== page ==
Woman Sues Priest for Alleged Abuse, Also Sues Diocese

By Molly Montag
Sioux City Journal
October 27, 2010

SIOUX CITY - A Texas woman has filed a civil suit claiming a Siouxland monsignor sexually abused her while she was a child living in Sioux City.

According to court documents filed Monday, Nancy Prince alleges Monsignor Nicholas Ruba sexually abused her from 1968 to 1976 while he was a pastor at St. Michael's Church in Sioux City. The lawsuit, which demands a jury trial, accuses the Catholic Diocese of Sioux City of ignoring allegations of abuse and not taking steps to ensure the safety of the alleged victim and other children.

Her complaint accuses Ruba of sexual abuse, the Diocese of Sioux City of negligence and failure to warn of the alleged danger and both parties of intentional infliction of emotional distress.

The Diocese of Sioux City issued a statement Tuesday, saying it investigated Prince's allegations when she first notified them in 2006. The statement said Ruba, now retired, denied the allegations. It said Prince refused to speak with anyone from or representing the diocese in 2006 about her allegations or provide them with a written statement.

"Ultimately, in the fall of 2006, the Diocese of Sioux City was apprised that she did not wish to make a formal complaint against Monsignor Ruba or the Diocese of Sioux City," the statement said.

When contacted by the Journal at his home in Remsen, Iowa, Ruba said he wasn't aware of a lawsuit and had no comment. A phone number could not be located for Prince, who is now in her 50s.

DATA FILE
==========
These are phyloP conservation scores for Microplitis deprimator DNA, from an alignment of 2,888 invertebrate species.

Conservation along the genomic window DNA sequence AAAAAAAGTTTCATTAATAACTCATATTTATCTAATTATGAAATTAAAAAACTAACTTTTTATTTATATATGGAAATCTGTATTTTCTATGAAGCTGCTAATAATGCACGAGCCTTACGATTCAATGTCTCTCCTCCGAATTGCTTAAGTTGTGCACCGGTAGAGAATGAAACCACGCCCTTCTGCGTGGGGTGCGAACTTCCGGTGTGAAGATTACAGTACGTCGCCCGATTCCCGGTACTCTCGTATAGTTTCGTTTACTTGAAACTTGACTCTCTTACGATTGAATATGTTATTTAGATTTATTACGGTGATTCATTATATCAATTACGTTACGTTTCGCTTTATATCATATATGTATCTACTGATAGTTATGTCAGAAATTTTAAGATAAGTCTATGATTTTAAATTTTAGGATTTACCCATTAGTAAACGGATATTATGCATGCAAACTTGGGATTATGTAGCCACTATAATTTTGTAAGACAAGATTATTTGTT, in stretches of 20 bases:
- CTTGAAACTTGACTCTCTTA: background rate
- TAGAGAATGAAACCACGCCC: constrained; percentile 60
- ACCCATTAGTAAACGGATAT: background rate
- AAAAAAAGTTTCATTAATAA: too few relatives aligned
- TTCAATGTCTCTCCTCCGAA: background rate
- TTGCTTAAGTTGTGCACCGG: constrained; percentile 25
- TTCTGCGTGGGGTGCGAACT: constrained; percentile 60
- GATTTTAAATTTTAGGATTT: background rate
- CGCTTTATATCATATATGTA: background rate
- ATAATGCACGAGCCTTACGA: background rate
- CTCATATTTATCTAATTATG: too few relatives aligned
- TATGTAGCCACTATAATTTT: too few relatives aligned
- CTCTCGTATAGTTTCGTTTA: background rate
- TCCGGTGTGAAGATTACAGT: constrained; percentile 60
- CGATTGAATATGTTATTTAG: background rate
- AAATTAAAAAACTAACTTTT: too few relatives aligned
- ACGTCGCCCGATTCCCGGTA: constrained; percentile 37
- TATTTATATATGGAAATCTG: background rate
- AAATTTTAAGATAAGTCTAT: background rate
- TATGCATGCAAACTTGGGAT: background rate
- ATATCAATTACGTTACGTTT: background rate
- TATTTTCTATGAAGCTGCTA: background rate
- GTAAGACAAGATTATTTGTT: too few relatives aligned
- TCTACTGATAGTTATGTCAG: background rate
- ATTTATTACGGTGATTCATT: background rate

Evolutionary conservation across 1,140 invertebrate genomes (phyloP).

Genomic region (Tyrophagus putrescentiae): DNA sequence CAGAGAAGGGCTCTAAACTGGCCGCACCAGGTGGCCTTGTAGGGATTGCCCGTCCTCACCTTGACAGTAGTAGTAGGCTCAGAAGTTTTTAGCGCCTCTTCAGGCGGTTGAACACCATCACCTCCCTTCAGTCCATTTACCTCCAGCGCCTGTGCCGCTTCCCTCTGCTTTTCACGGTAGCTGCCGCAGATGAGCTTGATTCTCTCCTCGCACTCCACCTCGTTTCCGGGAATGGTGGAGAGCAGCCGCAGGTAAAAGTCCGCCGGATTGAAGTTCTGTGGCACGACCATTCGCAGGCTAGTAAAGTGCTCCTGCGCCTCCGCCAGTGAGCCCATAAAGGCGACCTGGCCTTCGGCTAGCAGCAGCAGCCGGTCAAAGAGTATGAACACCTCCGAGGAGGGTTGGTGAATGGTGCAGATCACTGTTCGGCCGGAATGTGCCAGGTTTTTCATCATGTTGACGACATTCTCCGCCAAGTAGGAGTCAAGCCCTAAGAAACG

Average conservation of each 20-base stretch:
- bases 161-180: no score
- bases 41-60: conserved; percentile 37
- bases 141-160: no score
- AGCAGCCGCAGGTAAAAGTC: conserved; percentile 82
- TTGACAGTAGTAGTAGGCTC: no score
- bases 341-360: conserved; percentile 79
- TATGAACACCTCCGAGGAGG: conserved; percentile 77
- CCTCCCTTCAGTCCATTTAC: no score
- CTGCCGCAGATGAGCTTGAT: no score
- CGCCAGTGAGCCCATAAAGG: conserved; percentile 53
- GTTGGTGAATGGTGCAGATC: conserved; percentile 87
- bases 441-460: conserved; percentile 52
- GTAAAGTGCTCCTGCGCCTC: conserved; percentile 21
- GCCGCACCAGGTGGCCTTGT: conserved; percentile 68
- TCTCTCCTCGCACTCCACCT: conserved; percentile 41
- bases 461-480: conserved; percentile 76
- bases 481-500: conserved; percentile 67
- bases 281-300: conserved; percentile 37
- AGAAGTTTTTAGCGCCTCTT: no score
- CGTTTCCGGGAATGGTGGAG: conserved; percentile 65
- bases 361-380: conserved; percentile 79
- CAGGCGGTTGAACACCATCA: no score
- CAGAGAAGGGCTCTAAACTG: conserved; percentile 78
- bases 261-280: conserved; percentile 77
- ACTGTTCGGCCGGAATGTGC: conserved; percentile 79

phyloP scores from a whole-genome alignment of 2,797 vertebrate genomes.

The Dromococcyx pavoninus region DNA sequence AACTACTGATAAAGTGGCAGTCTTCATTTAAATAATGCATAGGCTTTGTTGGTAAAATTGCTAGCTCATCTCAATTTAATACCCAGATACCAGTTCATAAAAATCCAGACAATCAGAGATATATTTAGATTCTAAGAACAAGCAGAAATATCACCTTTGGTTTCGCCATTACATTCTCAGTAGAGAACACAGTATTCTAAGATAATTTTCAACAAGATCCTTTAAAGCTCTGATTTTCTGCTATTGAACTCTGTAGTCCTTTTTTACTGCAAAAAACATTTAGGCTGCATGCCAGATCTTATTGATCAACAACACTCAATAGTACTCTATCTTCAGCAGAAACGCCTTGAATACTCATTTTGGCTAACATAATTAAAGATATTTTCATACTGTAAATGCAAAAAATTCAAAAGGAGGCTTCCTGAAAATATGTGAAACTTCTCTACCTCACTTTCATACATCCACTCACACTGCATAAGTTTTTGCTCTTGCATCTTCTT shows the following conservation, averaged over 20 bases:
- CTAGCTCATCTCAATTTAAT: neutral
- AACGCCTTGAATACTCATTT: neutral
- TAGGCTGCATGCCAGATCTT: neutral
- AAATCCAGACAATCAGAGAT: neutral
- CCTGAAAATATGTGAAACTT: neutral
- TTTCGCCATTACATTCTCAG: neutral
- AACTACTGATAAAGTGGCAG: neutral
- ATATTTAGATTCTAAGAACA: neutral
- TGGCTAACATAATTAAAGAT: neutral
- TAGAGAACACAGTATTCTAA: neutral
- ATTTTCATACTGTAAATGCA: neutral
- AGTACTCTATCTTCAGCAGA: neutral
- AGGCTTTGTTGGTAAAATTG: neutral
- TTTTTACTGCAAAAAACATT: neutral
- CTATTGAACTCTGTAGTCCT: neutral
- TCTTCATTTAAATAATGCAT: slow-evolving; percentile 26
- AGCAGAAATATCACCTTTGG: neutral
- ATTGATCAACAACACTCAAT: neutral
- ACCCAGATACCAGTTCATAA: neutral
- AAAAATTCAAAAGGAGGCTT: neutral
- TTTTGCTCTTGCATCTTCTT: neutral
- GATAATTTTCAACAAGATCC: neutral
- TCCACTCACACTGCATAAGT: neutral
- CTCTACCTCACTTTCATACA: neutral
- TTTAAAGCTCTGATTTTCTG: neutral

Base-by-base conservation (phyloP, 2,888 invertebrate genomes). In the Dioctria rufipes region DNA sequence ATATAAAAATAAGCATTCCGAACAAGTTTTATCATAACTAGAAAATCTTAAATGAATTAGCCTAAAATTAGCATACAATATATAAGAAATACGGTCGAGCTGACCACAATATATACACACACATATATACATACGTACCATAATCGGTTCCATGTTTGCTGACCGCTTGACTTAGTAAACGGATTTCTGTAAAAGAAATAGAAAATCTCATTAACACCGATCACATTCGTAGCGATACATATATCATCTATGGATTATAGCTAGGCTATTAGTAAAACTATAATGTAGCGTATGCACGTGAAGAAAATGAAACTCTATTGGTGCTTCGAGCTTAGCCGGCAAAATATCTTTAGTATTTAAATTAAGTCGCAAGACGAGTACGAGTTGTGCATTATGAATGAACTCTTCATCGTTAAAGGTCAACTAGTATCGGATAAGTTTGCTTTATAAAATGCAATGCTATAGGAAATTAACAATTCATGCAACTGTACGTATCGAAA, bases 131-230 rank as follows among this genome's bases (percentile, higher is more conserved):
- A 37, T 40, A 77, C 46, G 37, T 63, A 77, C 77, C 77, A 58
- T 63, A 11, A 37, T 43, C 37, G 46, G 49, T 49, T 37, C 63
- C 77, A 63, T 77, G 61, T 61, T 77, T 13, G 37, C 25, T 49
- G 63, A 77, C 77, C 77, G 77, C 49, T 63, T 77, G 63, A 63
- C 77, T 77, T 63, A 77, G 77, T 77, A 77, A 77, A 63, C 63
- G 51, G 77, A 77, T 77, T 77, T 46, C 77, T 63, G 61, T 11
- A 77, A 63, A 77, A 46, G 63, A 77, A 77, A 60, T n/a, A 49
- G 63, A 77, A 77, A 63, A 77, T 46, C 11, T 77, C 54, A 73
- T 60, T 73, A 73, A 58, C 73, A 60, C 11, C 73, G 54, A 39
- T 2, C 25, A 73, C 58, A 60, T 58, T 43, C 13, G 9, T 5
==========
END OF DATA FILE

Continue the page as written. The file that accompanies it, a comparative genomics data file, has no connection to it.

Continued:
According to Prince's suit, the alleged abuse took place while she was 14- 21 years old and working at the church or its rectory.

The suit claims Prince told her parents about the alleged abuse, but they didn't believe her. It also claims officials with the Diocese of Sioux City knew, or should have known, what was going on and failed to take action to protect Prince and other children.

Attorney R. Scott Rhinehart, who represents Prince, said he wasn't aware if the diocese's allegations about Prince contacting it in 2006 are true, but said he suspected his client contacted diocesan officials because she was concerned for children's safety. He said Prince would not be speaking to the media at this time.

"I think when she became the focal point it was more pressure than she could take, so she backed away from the pressure but she has come to grips with the abuse and needs to resolve it in her mind and wants closure and this is the only way she's going to get it because the diocese won't provide closure," Rhinehart said.


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